sci15008 — Announcement
Hubble Catalogue of Variables
21 October 2015
The Hubble Catalogue of Variables is a three-year project funded by the European Space Agency (ESA), which was recently launched at the National Observatory of Athens, Greece. The goal is to produce a catalogue of variable sources chosen from the 30 million sources in the Hubble Source Catalog (HSC), validate those candidates and make them available in a catalogue.
Over its 25 years of operation, Hubble has visited some regions of the sky multiple times, providing an opportunity to conduct a systematic search for variable objects among the sources in the HSC. The Hubble Catalogue of Variables (HCV) is expected to contain one of the largest collections of variable point sources and extended objects available, spanning a long time baseline up to 25 years, and reaching unprecedented magnitude depths.
The HSC provides the backbone for the HCV project. It combines source lists generated from around 10 000 individual Hubble visits into a single master catalogue. This is done by computing astrometric corrections for each Hubble image based on reference stars from Pan-STARRS, the 2MASS, and SDSS catalogues within the field of view and known distortion patterns for the instruments onboard Hubble. The astrometrically corrected lists are matched using a technique suggested by Budavari & Lubow (2012). The first version of the HSC (Whitmore et al., submitted) was released in February 2015 and contains photometry for 30 million sources, based on images obtained with the WFPC2, ACS/WFC, WFC3/UVIS and WFC3/IR cameras.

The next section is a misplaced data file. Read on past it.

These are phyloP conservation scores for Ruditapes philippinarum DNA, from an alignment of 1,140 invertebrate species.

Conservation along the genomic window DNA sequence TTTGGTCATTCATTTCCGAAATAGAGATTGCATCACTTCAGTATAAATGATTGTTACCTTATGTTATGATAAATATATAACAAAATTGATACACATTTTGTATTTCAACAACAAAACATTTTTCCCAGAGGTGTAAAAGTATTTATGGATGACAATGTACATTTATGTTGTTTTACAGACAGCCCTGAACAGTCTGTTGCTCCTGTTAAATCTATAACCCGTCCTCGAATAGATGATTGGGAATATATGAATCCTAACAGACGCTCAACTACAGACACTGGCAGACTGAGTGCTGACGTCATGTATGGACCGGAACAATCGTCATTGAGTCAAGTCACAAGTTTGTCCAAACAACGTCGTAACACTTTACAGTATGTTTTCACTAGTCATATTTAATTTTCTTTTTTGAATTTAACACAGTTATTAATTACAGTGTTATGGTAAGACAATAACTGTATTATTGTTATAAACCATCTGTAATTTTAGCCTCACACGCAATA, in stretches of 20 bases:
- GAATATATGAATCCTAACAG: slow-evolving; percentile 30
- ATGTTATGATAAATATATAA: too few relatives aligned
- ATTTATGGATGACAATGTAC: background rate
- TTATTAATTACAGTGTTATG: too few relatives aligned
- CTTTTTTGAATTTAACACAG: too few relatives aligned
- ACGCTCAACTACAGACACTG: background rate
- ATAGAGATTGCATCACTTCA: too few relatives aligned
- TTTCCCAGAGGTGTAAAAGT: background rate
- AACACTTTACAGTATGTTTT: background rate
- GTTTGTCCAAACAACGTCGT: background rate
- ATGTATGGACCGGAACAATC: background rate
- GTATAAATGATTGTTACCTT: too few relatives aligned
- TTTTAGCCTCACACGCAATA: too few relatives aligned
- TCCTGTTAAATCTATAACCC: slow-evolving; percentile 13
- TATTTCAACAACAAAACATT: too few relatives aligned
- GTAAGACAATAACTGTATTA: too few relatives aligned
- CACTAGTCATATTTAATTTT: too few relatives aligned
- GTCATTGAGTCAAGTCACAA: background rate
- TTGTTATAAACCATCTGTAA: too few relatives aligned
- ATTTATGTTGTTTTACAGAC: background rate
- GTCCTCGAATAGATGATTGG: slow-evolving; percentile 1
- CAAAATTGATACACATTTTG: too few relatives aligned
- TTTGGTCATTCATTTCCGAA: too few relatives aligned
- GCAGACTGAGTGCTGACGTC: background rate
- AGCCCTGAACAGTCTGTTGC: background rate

The task undertaken by the HCV team is to define an algorithm that will detect and validate a candidate variable star within the HSC. As the Hubble data were collected with different instruments, filters and observing strategies, the photometric accuracy and data quality varies greatly across the HSC, making the detection of variable objects non-trivial. The team is developing algorithms to reliably detect a broad range of light-curve features and variability types, combining several methods to eliminate outliers and reliably detect changes in brightness.
The HCV will be ingested into the MAST and the eHST in the spring of 2018. The HCV pipeline will be deployed at STScI, and will have the capability to produce new, updated versions of the HCV following future releases of the HSC. Stay tuned!
ESA HST Project Scientist, STScI
HCV Project Scientist, National Observatory of Athens, Greece
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